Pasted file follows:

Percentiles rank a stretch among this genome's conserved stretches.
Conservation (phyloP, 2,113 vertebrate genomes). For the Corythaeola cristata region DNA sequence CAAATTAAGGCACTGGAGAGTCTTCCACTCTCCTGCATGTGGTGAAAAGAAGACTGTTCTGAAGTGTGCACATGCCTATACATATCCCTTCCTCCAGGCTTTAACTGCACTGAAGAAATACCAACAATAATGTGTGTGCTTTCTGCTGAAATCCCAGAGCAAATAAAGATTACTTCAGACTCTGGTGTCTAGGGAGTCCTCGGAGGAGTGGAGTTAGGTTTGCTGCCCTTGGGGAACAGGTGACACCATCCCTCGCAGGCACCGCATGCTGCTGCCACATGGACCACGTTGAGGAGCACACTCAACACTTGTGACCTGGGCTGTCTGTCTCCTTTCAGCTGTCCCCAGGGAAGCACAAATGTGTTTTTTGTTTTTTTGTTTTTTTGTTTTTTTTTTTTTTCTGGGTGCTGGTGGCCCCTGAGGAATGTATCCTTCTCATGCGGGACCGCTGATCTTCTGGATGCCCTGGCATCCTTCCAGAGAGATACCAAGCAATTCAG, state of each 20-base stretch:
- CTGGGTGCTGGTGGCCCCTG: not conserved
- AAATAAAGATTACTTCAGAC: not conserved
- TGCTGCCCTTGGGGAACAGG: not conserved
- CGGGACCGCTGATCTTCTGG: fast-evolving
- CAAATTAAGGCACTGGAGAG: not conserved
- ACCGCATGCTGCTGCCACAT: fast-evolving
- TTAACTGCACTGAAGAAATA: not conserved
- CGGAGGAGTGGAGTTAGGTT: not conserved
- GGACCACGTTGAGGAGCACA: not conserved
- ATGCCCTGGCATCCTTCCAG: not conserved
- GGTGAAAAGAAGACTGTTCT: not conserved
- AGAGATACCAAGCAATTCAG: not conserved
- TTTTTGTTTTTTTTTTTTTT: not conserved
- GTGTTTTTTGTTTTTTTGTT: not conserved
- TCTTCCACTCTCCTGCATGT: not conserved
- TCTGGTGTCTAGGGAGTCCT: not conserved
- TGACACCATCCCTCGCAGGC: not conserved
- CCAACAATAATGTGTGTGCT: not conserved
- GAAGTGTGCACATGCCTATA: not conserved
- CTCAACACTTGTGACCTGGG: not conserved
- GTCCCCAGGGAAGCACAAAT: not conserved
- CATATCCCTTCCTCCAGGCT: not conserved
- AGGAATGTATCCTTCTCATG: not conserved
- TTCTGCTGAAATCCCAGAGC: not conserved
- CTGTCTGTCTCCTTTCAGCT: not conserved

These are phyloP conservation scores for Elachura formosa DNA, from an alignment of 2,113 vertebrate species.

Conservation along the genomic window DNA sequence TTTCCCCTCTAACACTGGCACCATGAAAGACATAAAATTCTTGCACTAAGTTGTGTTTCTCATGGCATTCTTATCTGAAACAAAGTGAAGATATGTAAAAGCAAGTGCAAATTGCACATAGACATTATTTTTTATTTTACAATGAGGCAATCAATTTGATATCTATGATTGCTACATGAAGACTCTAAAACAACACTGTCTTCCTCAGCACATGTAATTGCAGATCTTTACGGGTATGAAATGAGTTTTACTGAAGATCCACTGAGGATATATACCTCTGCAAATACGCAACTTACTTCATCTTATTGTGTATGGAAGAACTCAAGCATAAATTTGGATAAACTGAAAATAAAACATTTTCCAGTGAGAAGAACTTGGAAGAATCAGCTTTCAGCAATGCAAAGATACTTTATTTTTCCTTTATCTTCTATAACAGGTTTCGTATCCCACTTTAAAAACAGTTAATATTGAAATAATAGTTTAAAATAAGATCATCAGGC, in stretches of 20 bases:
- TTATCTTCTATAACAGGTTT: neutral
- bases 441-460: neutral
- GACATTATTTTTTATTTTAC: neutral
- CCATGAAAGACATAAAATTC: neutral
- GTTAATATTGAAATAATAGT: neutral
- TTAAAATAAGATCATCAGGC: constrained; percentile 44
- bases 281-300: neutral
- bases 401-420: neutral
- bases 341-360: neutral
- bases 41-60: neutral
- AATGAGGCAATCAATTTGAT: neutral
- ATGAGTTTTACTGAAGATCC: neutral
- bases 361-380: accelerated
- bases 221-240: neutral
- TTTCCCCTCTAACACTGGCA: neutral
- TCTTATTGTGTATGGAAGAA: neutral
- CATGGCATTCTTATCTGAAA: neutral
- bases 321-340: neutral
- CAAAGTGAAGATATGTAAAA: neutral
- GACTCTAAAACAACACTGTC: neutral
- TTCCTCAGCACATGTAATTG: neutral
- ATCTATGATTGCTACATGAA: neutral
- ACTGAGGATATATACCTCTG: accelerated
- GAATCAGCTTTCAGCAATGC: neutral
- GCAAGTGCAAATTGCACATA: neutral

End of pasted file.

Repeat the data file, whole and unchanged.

Percentiles rank a stretch among this genome's conserved stretches.
Conservation (phyloP, 2,113 vertebrate genomes). For the Corythaeola cristata region DNA sequence CAAATTAAGGCACTGGAGAGTCTTCCACTCTCCTGCATGTGGTGAAAAGAAGACTGTTCTGAAGTGTGCACATGCCTATACATATCCCTTCCTCCAGGCTTTAACTGCACTGAAGAAATACCAACAATAATGTGTGTGCTTTCTGCTGAAATCCCAGAGCAAATAAAGATTACTTCAGACTCTGGTGTCTAGGGAGTCCTCGGAGGAGTGGAGTTAGGTTTGCTGCCCTTGGGGAACAGGTGACACCATCCCTCGCAGGCACCGCATGCTGCTGCCACATGGACCACGTTGAGGAGCACACTCAACACTTGTGACCTGGGCTGTCTGTCTCCTTTCAGCTGTCCCCAGGGAAGCACAAATGTGTTTTTTGTTTTTTTGTTTTTTTGTTTTTTTTTTTTTTCTGGGTGCTGGTGGCCCCTGAGGAATGTATCCTTCTCATGCGGGACCGCTGATCTTCTGGATGCCCTGGCATCCTTCCAGAGAGATACCAAGCAATTCAG, state of each 20-base stretch:
- CTGGGTGCTGGTGGCCCCTG: not conserved
- AAATAAAGATTACTTCAGAC: not conserved
- TGCTGCCCTTGGGGAACAGG: not conserved
- CGGGACCGCTGATCTTCTGG: fast-evolving
- CAAATTAAGGCACTGGAGAG: not conserved
- ACCGCATGCTGCTGCCACAT: fast-evolving
- TTAACTGCACTGAAGAAATA: not conserved
- CGGAGGAGTGGAGTTAGGTT: not conserved
- GGACCACGTTGAGGAGCACA: not conserved
- ATGCCCTGGCATCCTTCCAG: not conserved
- GGTGAAAAGAAGACTGTTCT: not conserved
- AGAGATACCAAGCAATTCAG: not conserved
- TTTTTGTTTTTTTTTTTTTT: not conserved
- GTGTTTTTTGTTTTTTTGTT: not conserved
- TCTTCCACTCTCCTGCATGT: not conserved
- TCTGGTGTCTAGGGAGTCCT: not conserved
- TGACACCATCCCTCGCAGGC: not conserved
- CCAACAATAATGTGTGTGCT: not conserved
- GAAGTGTGCACATGCCTATA: not conserved
- CTCAACACTTGTGACCTGGG: not conserved
- GTCCCCAGGGAAGCACAAAT: not conserved
- CATATCCCTTCCTCCAGGCT: not conserved
- AGGAATGTATCCTTCTCATG: not conserved
- TTCTGCTGAAATCCCAGAGC: not conserved
- CTGTCTGTCTCCTTTCAGCT: not conserved

These are phyloP conservation scores for Elachura formosa DNA, from an alignment of 2,113 vertebrate species.

Conservation along the genomic window DNA sequence TTTCCCCTCTAACACTGGCACCATGAAAGACATAAAATTCTTGCACTAAGTTGTGTTTCTCATGGCATTCTTATCTGAAACAAAGTGAAGATATGTAAAAGCAAGTGCAAATTGCACATAGACATTATTTTTTATTTTACAATGAGGCAATCAATTTGATATCTATGATTGCTACATGAAGACTCTAAAACAACACTGTCTTCCTCAGCACATGTAATTGCAGATCTTTACGGGTATGAAATGAGTTTTACTGAAGATCCACTGAGGATATATACCTCTGCAAATACGCAACTTACTTCATCTTATTGTGTATGGAAGAACTCAAGCATAAATTTGGATAAACTGAAAATAAAACATTTTCCAGTGAGAAGAACTTGGAAGAATCAGCTTTCAGCAATGCAAAGATACTTTATTTTTCCTTTATCTTCTATAACAGGTTTCGTATCCCACTTTAAAAACAGTTAATATTGAAATAATAGTTTAAAATAAGATCATCAGGC, in stretches of 20 bases:
- TTATCTTCTATAACAGGTTT: neutral
- bases 441-460: neutral
- GACATTATTTTTTATTTTAC: neutral
- CCATGAAAGACATAAAATTC: neutral
- GTTAATATTGAAATAATAGT: neutral
- TTAAAATAAGATCATCAGGC: constrained; percentile 44
- bases 281-300: neutral
- bases 401-420: neutral
- bases 341-360: neutral
- bases 41-60: neutral
- AATGAGGCAATCAATTTGAT: neutral
- ATGAGTTTTACTGAAGATCC: neutral
- bases 361-380: accelerated
- bases 221-240: neutral
- TTTCCCCTCTAACACTGGCA: neutral
- TCTTATTGTGTATGGAAGAA: neutral
- CATGGCATTCTTATCTGAAA: neutral
- bases 321-340: neutral
- CAAAGTGAAGATATGTAAAA: neutral
- GACTCTAAAACAACACTGTC: neutral
- TTCCTCAGCACATGTAATTG: neutral
- ATCTATGATTGCTACATGAA: neutral
- ACTGAGGATATATACCTCTG: accelerated
- GAATCAGCTTTCAGCAATGC: neutral
- GCAAGTGCAAATTGCACATA: neutral